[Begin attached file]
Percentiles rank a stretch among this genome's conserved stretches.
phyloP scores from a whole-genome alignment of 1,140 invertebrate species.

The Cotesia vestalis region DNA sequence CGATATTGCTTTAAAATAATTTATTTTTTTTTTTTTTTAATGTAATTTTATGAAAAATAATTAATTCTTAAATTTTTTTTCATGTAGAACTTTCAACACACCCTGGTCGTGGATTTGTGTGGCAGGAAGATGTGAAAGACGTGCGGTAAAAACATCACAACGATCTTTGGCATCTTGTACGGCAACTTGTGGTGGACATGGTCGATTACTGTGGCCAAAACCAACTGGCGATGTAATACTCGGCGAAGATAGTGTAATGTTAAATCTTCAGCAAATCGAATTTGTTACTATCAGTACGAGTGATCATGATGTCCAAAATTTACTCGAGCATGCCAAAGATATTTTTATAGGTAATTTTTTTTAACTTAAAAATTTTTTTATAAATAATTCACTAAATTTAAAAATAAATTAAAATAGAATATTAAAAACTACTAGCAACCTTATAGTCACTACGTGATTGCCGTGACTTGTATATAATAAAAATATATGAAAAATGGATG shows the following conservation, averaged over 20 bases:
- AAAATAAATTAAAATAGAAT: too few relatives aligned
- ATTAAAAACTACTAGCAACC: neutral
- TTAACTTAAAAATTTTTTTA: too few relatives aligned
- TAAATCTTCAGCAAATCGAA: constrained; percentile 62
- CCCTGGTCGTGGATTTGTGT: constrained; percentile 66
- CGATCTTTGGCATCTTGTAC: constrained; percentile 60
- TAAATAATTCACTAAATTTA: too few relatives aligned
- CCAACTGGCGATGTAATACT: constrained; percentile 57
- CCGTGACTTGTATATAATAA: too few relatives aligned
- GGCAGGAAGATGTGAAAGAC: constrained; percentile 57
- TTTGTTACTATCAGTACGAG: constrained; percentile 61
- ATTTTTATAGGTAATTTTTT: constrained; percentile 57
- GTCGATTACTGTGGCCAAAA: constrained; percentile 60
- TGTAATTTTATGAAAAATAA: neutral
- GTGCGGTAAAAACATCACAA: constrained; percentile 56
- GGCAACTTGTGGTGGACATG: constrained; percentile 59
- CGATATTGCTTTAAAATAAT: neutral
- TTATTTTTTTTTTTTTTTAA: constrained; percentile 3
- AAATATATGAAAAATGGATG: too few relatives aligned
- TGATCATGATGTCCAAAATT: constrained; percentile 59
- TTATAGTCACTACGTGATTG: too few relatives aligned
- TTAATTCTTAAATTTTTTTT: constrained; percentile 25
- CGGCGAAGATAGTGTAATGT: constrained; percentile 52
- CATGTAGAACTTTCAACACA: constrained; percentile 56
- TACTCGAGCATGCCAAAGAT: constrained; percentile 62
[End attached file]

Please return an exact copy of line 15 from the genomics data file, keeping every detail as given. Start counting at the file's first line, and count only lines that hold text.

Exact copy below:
- ATTTTTATAGGTAATTTTTT: constrained; percentile 57